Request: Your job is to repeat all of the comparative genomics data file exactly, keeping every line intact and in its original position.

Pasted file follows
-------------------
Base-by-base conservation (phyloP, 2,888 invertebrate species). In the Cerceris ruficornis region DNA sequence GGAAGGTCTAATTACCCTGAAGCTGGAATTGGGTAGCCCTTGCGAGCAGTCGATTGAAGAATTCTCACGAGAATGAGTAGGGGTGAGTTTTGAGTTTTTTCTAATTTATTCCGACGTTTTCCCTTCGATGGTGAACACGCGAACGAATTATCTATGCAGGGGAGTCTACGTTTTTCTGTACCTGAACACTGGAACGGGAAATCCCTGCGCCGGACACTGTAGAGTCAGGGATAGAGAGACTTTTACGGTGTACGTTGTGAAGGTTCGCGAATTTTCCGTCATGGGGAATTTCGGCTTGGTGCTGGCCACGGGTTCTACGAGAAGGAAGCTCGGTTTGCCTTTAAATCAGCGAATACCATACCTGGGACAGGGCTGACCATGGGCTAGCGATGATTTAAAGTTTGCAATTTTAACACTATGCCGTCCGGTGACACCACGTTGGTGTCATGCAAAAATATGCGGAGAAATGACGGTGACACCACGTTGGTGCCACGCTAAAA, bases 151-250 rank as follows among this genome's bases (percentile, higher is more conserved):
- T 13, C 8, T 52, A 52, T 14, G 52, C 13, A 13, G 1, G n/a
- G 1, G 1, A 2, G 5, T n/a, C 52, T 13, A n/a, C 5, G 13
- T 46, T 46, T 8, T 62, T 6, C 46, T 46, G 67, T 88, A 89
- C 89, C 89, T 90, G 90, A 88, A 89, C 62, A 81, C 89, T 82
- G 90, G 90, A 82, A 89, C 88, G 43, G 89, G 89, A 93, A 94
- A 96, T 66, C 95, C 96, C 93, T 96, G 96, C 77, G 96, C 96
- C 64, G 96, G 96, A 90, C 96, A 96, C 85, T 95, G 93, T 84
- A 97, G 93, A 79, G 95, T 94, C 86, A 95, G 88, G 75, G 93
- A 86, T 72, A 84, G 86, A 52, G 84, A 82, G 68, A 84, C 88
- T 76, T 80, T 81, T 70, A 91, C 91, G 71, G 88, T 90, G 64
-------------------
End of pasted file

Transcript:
Base-by-base conservation (phyloP, 2,888 invertebrate species). In the Cerceris ruficornis region DNA sequence GGAAGGTCTAATTACCCTGAAGCTGGAATTGGGTAGCCCTTGCGAGCAGTCGATTGAAGAATTCTCACGAGAATGAGTAGGGGTGAGTTTTGAGTTTTTTCTAATTTATTCCGACGTTTTCCCTTCGATGGTGAACACGCGAACGAATTATCTATGCAGGGGAGTCTACGTTTTTCTGTACCTGAACACTGGAACGGGAAATCCCTGCGCCGGACACTGTAGAGTCAGGGATAGAGAGACTTTTACGGTGTACGTTGTGAAGGTTCGCGAATTTTCCGTCATGGGGAATTTCGGCTTGGTGCTGGCCACGGGTTCTACGAGAAGGAAGCTCGGTTTGCCTTTAAATCAGCGAATACCATACCTGGGACAGGGCTGACCATGGGCTAGCGATGATTTAAAGTTTGCAATTTTAACACTATGCCGTCCGGTGACACCACGTTGGTGTCATGCAAAAATATGCGGAGAAATGACGGTGACACCACGTTGGTGCCACGCTAAAA, bases 151-250 rank as follows among this genome's bases (percentile, higher is more conserved):
- T 13, C 8, T 52, A 52, T 14, G 52, C 13, A 13, G 1, G n/a
- G 1, G 1, A 2, G 5, T n/a, C 52, T 13, A n/a, C 5, G 13
- T 46, T 46, T 8, T 62, T 6, C 46, T 46, G 67, T 88, A 89
- C 89, C 89, T 90, G 90, A 88, A 89, C 62, A 81, C 89, T 82
- G 90, G 90, A 82, A 89, C 88, G 43, G 89, G 89, A 93, A 94
- A 96, T 66, C 95, C 96, C 93, T 96, G 96, C 77, G 96, C 96
- C 64, G 96, G 96, A 90, C 96, A 96, C 85, T 95, G 93, T 84
- A 97, G 93, A 79, G 95, T 94, C 86, A 95, G 88, G 75, G 93
- A 86, T 72, A 84, G 86, A 52, G 84, A 82, G 68, A 84, C 88
- T 76, T 80, T 81, T 70, A 91, C 91, G 71, G 88, T 90, G 64